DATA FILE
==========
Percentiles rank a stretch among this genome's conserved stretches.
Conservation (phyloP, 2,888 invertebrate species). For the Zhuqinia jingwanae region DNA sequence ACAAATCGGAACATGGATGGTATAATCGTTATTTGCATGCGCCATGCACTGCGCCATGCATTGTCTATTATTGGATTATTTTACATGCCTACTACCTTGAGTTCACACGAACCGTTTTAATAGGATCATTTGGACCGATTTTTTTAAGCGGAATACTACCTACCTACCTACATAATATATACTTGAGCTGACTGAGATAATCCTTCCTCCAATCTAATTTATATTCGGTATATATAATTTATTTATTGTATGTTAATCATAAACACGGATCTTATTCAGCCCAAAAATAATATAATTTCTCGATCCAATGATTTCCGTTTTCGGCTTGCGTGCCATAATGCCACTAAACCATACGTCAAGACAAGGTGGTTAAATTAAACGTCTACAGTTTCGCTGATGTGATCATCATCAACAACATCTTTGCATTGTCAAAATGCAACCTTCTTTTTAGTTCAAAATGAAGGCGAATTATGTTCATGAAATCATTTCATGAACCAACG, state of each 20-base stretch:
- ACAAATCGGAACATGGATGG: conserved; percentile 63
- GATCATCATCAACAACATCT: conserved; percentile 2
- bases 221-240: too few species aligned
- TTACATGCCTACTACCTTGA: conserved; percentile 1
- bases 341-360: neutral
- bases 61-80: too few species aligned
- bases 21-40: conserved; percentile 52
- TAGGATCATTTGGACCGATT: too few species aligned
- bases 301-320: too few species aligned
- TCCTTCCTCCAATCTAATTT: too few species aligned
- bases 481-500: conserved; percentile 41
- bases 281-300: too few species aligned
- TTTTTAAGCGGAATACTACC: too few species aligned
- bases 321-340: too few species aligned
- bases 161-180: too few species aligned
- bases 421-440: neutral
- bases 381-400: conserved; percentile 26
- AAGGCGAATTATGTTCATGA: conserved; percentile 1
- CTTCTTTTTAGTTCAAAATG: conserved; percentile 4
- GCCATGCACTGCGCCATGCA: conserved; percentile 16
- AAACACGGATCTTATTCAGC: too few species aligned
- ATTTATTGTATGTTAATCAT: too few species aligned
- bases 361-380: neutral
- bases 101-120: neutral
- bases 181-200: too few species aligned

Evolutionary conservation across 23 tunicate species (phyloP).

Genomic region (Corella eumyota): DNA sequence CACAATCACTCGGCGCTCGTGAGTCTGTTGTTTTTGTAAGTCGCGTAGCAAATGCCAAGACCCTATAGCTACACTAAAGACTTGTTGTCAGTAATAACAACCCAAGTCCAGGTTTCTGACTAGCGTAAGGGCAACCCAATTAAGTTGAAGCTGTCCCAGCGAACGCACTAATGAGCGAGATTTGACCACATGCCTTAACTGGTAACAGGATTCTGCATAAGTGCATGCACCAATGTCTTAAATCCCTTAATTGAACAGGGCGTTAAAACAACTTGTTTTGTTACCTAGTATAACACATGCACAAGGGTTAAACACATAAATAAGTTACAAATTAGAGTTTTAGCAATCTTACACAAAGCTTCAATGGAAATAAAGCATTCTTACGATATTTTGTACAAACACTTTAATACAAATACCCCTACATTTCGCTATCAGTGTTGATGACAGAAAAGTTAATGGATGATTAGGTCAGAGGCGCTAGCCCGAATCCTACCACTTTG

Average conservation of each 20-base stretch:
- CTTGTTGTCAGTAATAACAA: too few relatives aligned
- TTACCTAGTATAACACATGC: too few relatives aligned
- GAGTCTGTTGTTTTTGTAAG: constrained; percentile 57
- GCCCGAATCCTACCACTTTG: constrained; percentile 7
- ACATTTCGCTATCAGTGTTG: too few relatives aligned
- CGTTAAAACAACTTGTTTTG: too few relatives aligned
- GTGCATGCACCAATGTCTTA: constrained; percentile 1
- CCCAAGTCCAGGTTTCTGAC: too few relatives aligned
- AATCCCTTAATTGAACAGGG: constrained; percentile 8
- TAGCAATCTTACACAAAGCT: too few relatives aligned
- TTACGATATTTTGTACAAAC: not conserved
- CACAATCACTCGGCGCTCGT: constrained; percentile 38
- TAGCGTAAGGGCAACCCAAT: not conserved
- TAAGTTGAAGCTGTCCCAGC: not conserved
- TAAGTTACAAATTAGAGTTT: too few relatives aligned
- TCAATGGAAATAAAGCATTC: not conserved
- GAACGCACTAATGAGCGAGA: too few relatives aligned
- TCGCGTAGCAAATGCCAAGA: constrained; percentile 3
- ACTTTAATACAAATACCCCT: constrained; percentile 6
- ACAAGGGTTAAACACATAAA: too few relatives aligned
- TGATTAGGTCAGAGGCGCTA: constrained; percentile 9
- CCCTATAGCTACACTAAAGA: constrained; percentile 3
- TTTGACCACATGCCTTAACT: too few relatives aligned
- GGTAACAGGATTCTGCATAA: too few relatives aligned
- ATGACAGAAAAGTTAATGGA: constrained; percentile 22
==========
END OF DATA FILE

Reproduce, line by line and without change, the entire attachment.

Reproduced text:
Percentiles rank a stretch among this genome's conserved stretches.
Conservation (phyloP, 2,888 invertebrate species). For the Zhuqinia jingwanae region DNA sequence ACAAATCGGAACATGGATGGTATAATCGTTATTTGCATGCGCCATGCACTGCGCCATGCATTGTCTATTATTGGATTATTTTACATGCCTACTACCTTGAGTTCACACGAACCGTTTTAATAGGATCATTTGGACCGATTTTTTTAAGCGGAATACTACCTACCTACCTACATAATATATACTTGAGCTGACTGAGATAATCCTTCCTCCAATCTAATTTATATTCGGTATATATAATTTATTTATTGTATGTTAATCATAAACACGGATCTTATTCAGCCCAAAAATAATATAATTTCTCGATCCAATGATTTCCGTTTTCGGCTTGCGTGCCATAATGCCACTAAACCATACGTCAAGACAAGGTGGTTAAATTAAACGTCTACAGTTTCGCTGATGTGATCATCATCAACAACATCTTTGCATTGTCAAAATGCAACCTTCTTTTTAGTTCAAAATGAAGGCGAATTATGTTCATGAAATCATTTCATGAACCAACG, state of each 20-base stretch:
- ACAAATCGGAACATGGATGG: conserved; percentile 63
- GATCATCATCAACAACATCT: conserved; percentile 2
- bases 221-240: too few species aligned
- TTACATGCCTACTACCTTGA: conserved; percentile 1
- bases 341-360: neutral
- bases 61-80: too few species aligned
- bases 21-40: conserved; percentile 52
- TAGGATCATTTGGACCGATT: too few species aligned
- bases 301-320: too few species aligned
- TCCTTCCTCCAATCTAATTT: too few species aligned
- bases 481-500: conserved; percentile 41
- bases 281-300: too few species aligned
- TTTTTAAGCGGAATACTACC: too few species aligned
- bases 321-340: too few species aligned
- bases 161-180: too few species aligned
- bases 421-440: neutral
- bases 381-400: conserved; percentile 26
- AAGGCGAATTATGTTCATGA: conserved; percentile 1
- CTTCTTTTTAGTTCAAAATG: conserved; percentile 4
- GCCATGCACTGCGCCATGCA: conserved; percentile 16
- AAACACGGATCTTATTCAGC: too few species aligned
- ATTTATTGTATGTTAATCAT: too few species aligned
- bases 361-380: neutral
- bases 101-120: neutral
- bases 181-200: too few species aligned

Evolutionary conservation across 23 tunicate species (phyloP).

Genomic region (Corella eumyota): DNA sequence CACAATCACTCGGCGCTCGTGAGTCTGTTGTTTTTGTAAGTCGCGTAGCAAATGCCAAGACCCTATAGCTACACTAAAGACTTGTTGTCAGTAATAACAACCCAAGTCCAGGTTTCTGACTAGCGTAAGGGCAACCCAATTAAGTTGAAGCTGTCCCAGCGAACGCACTAATGAGCGAGATTTGACCACATGCCTTAACTGGTAACAGGATTCTGCATAAGTGCATGCACCAATGTCTTAAATCCCTTAATTGAACAGGGCGTTAAAACAACTTGTTTTGTTACCTAGTATAACACATGCACAAGGGTTAAACACATAAATAAGTTACAAATTAGAGTTTTAGCAATCTTACACAAAGCTTCAATGGAAATAAAGCATTCTTACGATATTTTGTACAAACACTTTAATACAAATACCCCTACATTTCGCTATCAGTGTTGATGACAGAAAAGTTAATGGATGATTAGGTCAGAGGCGCTAGCCCGAATCCTACCACTTTG

Average conservation of each 20-base stretch:
- CTTGTTGTCAGTAATAACAA: too few relatives aligned
- TTACCTAGTATAACACATGC: too few relatives aligned
- GAGTCTGTTGTTTTTGTAAG: constrained; percentile 57
- GCCCGAATCCTACCACTTTG: constrained; percentile 7
- ACATTTCGCTATCAGTGTTG: too few relatives aligned
- CGTTAAAACAACTTGTTTTG: too few relatives aligned
- GTGCATGCACCAATGTCTTA: constrained; percentile 1
- CCCAAGTCCAGGTTTCTGAC: too few relatives aligned
- AATCCCTTAATTGAACAGGG: constrained; percentile 8
- TAGCAATCTTACACAAAGCT: too few relatives aligned
- TTACGATATTTTGTACAAAC: not conserved
- CACAATCACTCGGCGCTCGT: constrained; percentile 38
- TAGCGTAAGGGCAACCCAAT: not conserved
- TAAGTTGAAGCTGTCCCAGC: not conserved
- TAAGTTACAAATTAGAGTTT: too few relatives aligned
- TCAATGGAAATAAAGCATTC: not conserved
- GAACGCACTAATGAGCGAGA: too few relatives aligned
- TCGCGTAGCAAATGCCAAGA: constrained; percentile 3
- ACTTTAATACAAATACCCCT: constrained; percentile 6
- ACAAGGGTTAAACACATAAA: too few relatives aligned
- TGATTAGGTCAGAGGCGCTA: constrained; percentile 9
- CCCTATAGCTACACTAAAGA: constrained; percentile 3
- TTTGACCACATGCCTTAACT: too few relatives aligned
- GGTAACAGGATTCTGCATAA: too few relatives aligned
- ATGACAGAAAAGTTAATGGA: constrained; percentile 22